12. And at last I know my love for you is here;         I can see it all, it is whole like the twilight,         It is large, so large, I could not see it before,         Because of the little lights and flickers and interruptions,               Troubles, anxieties and pains.        You are the call and I am the answer,         You are the wish, and I the fulfilment,         You are the night, and I the day.               Wha [...]

    13. This is one of the more interesting poetry collections that I’ve read of late – Lawrence, the man who’s best-known for Lady Chatterley’s Lover and Sons and Lovers, is an excellent poet, as well as a strong writer. Here, we watch him develop from a youngster who dabbled with rhyming poetry to a cynical old man, who wrote in free verse and used his art to show his disdain for the world.In fact, I never knew that Lawrence was such a gifted poet, able to cover all sorts of subjects with a fl [...]

    14. This book was a wonderful experience. I enjoy reading something else from on author that I love. I have never ready poetry from him before. Some parts weren't my cup of tea, some I adored.

    15. Medlars and Sorb-ApplesI love you, rotten,Delicious rottenness.I love to suck you out from your skinsSo brown and soft and coming suave,So morbid, as the Italians say.What a rare, powerful, reminiscent flavourComes out of your falling through the stages of decay:Stream within stream.Something of the same flavour as Syracusan Muscat wineOr vulgar Marsala.Though even the word Marsala will smack of preciositySoon in the pussy-foot West.What is it?What is it, in the grape-turning-raisin,In the medla [...]

    16. Some of the poems in this collection rank among the most astonishing and beautiful I have ever read, and would easily earn a five-star rating. Particularly, the more lyrical of the animal poems, and the incredible poems Lawrence wrote in his last days, such as "Ship of Death". Then there is a middling class that are are meandering, obscure, and have a strange, conversational style that doesn't lead to much in the way of imaginative versification. However, a smaller group still are not only incre [...]

    17. What a collection! it contains some poems that may make little impression on you (or that may even make a thumbs-down impression.) But ahh! It also brings some all-time-favorite, bookmark-so-you-can-reread-at-will poems. Nature poems, workmen's poems, erotic poems, and one completely dear poem about "Baby Running Barefoot."I admit that before encountering this collection, my general impression of Lawrence was: testosterone-and-sexual-braggadocio-rich. After reading these poems, I see that-- well [...]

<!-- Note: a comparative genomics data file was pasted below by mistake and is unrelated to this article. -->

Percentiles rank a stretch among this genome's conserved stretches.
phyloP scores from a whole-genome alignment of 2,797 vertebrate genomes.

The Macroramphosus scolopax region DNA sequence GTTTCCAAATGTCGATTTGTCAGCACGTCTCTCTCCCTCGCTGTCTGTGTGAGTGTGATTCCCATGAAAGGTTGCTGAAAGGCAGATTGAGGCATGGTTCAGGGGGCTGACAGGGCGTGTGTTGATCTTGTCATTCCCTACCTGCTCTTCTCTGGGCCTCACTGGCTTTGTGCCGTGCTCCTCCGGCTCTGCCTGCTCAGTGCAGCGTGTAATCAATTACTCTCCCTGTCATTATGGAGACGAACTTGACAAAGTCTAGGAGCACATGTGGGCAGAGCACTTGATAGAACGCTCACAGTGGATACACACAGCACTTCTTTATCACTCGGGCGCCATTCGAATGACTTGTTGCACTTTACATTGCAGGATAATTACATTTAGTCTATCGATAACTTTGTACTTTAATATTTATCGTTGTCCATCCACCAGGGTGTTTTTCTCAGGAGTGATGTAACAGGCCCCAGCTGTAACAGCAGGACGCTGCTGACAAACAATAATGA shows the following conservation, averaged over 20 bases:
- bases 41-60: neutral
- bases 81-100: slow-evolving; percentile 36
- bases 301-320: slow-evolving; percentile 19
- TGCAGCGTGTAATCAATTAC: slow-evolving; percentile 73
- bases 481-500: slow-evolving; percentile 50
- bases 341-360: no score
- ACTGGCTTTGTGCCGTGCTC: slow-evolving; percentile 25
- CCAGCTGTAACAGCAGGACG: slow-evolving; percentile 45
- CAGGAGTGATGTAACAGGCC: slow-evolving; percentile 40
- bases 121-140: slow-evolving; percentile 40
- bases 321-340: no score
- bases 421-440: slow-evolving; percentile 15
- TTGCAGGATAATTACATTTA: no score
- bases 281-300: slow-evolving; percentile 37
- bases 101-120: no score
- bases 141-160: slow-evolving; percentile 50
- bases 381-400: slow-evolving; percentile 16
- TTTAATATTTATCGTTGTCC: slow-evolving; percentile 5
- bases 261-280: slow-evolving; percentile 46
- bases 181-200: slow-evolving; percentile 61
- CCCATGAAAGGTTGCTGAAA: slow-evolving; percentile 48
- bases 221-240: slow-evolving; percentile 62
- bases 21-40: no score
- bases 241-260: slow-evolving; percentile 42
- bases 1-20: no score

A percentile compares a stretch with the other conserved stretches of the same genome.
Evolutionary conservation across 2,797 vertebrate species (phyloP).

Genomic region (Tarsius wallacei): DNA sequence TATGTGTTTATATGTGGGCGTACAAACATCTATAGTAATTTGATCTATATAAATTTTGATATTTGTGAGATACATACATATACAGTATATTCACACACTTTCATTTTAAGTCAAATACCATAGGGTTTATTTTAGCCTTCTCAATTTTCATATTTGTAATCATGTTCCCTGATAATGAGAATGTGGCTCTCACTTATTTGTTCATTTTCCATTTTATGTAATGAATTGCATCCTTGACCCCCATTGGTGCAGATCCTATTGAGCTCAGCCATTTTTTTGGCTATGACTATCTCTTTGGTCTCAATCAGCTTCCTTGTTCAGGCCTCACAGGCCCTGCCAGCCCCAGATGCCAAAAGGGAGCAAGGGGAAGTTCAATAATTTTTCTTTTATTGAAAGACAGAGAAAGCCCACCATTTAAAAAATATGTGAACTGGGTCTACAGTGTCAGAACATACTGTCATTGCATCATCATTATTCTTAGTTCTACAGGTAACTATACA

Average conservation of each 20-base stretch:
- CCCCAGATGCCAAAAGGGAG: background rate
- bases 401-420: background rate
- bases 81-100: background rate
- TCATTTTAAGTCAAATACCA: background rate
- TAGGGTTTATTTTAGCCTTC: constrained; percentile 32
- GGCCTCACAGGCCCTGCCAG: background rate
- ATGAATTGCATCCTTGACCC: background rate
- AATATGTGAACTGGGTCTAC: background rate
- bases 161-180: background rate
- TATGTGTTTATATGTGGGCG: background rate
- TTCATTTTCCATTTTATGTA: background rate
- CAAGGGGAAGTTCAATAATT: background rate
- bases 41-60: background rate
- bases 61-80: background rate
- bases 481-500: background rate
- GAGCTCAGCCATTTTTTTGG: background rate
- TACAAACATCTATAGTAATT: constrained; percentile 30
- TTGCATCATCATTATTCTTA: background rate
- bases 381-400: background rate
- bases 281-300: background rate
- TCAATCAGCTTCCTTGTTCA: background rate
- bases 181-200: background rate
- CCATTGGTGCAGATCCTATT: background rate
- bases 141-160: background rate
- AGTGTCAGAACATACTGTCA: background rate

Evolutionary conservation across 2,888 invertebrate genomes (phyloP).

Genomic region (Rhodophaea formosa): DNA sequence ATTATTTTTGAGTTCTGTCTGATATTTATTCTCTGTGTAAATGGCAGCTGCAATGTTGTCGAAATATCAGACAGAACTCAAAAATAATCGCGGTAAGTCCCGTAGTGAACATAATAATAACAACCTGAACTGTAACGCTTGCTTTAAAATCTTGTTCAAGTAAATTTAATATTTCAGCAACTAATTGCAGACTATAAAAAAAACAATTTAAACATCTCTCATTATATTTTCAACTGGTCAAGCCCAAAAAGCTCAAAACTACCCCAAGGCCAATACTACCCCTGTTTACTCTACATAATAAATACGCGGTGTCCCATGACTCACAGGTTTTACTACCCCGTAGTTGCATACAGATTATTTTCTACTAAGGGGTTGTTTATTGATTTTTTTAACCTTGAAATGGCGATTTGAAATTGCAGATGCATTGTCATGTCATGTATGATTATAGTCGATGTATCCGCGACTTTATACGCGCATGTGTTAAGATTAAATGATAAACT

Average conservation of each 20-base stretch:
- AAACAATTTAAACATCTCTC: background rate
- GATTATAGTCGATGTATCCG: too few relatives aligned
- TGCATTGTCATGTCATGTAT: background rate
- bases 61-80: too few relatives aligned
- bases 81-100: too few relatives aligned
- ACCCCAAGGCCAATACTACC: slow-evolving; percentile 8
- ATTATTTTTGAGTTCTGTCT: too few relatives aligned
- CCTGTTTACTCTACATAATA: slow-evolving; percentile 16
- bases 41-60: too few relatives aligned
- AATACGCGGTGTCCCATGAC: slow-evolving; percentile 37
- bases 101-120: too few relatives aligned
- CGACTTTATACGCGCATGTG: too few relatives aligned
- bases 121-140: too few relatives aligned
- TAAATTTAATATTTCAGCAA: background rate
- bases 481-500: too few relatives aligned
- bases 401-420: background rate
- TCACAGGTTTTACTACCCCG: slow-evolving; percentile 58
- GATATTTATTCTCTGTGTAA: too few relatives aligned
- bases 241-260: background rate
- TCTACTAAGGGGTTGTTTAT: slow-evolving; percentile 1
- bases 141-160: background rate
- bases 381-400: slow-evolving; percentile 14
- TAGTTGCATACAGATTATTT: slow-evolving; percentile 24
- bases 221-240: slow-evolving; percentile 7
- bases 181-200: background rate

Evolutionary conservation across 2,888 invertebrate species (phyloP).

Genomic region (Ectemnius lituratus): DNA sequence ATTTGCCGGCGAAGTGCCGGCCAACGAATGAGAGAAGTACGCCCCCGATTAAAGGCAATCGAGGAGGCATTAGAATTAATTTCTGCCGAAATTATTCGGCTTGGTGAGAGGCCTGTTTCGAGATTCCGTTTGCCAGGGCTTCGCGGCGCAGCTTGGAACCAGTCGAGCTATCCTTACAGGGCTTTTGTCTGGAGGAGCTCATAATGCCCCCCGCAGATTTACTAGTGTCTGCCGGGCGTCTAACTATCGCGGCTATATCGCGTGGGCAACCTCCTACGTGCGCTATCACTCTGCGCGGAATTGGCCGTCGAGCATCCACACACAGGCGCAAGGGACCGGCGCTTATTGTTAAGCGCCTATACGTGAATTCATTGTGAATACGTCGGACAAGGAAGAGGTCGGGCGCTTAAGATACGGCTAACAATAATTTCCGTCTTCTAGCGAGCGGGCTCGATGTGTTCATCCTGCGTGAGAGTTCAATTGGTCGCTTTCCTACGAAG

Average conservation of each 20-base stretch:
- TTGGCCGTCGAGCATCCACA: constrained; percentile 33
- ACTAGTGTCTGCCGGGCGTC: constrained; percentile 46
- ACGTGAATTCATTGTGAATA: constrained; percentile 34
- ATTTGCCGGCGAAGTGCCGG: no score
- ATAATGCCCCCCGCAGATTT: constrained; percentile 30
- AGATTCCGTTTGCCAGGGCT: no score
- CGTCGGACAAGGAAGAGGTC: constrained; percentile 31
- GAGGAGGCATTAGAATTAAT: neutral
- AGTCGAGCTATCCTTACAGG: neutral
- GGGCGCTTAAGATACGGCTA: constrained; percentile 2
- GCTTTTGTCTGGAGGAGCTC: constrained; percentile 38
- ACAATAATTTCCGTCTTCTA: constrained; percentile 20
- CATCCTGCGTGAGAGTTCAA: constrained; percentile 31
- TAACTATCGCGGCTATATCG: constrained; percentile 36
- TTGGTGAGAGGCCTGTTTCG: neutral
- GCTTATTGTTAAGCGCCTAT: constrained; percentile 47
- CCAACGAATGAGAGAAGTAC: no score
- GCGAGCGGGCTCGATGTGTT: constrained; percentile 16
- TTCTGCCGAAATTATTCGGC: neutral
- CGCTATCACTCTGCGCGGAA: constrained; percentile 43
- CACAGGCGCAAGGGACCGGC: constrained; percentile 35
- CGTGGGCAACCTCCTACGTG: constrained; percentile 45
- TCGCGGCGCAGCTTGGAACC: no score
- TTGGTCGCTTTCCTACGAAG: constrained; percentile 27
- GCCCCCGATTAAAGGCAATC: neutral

18. This is one of the more interesting poetry collections that I’ve read of late – Lawrence, the man who’s best-known for Lady Chatterley’s Lover and Sons and Lovers, is an excellent poet, as well as a strong writer. Here, we watch him develop from a youngster who dabbled with rhyming poetry to a cynical old man, who wrote in free verse and used his art to show his disdain for the world.In fact, I never knew that Lawrence was such a gifted poet, able to cover all sorts of subjects with a fl [...]

    19. An apparently long out of print edition of Lawrence's Selected Poems I found in a used bookstore with a valuable introduction by Kenneth Rexroth in which he identifies Lawrence as a "minor prophet" as opposed to a "major poet", qualifying that distinction with this important caveat: "Like Blake and Yeats, his is the greater tradtion." Rexroth also contends that Lawrence was the author of some of the "greatest imagist poems ever written." After re-revisiting such classic poems as Snake, Tortoise [...]

    20. and the earth is alive, and ready to shake off his fleasd the stars are ready with stones to throw in the faces of mend the air that blows good breath in the nostrils of peopleand beastsis ready to blow bad breath upon them, to perish them allquetzalcoatl looks down on mexicobecause lawrence is genius, although i guess that is insufficient a term. his words have feet and elbow and navel. and his poetry has population

    21. I chose to read Lawrence simply to read a wider range of poetry; I was expecting to enjoy very little of it. However, I was pleasantly surprised. Though some of his poems could be inappropriate material, I still found I greatly enjoyed his style and that many of his were not what everyone makes them out to be. If you are worried about the content, you may need to be cautious of a few. But if you can set those aside, you may not be disappointed to fight passed them.

    22. Overall very good. For me it was best around the middle, starting from the "creatures" section 'Mosquito', the Tortoises section especially. I also liked many in the Pansies 1928 section; 'Fidelity', 'Nottingham's New University', 'Self-Protection', and 'Won't it be Strange -?' is particularly interesting, it seems to be about a woman who gives birth to a bird.

    23. Definitely some confusing and odd poems from D. H. Lawrence's extensive collection; particularly ones wherein he uses dialect to influence the meaning (i.e. 'Violets').Despite this, the poetry contained within is, as one would expect from Lawrence, on the whole of a superb quality and well worth reading. Not my favourite poet (nor author) but still a jolly good one!

    24. Good collection of DHL poems but not exhaustive.ral DHL gems not included here, to my dismay. BUT forced me to read beyond my DHL favoritesny appreciated discoveries, specifically the work from his early years.Big fan of the "Sign of a Man Who Is" trilogy.

    25. Some poems were beautiful (The Mess of Love) while others seemed like excerpts from Lawrence's novels. Overall, it is a fantastic collection of poems on love, domesticity and the responsibility of submitting to one’s sexual appetites.

    26. Strong stuff! Undoubtedly a great writer, but not always to my personal taste.(My own copy is an earlier edition than the one in the list.)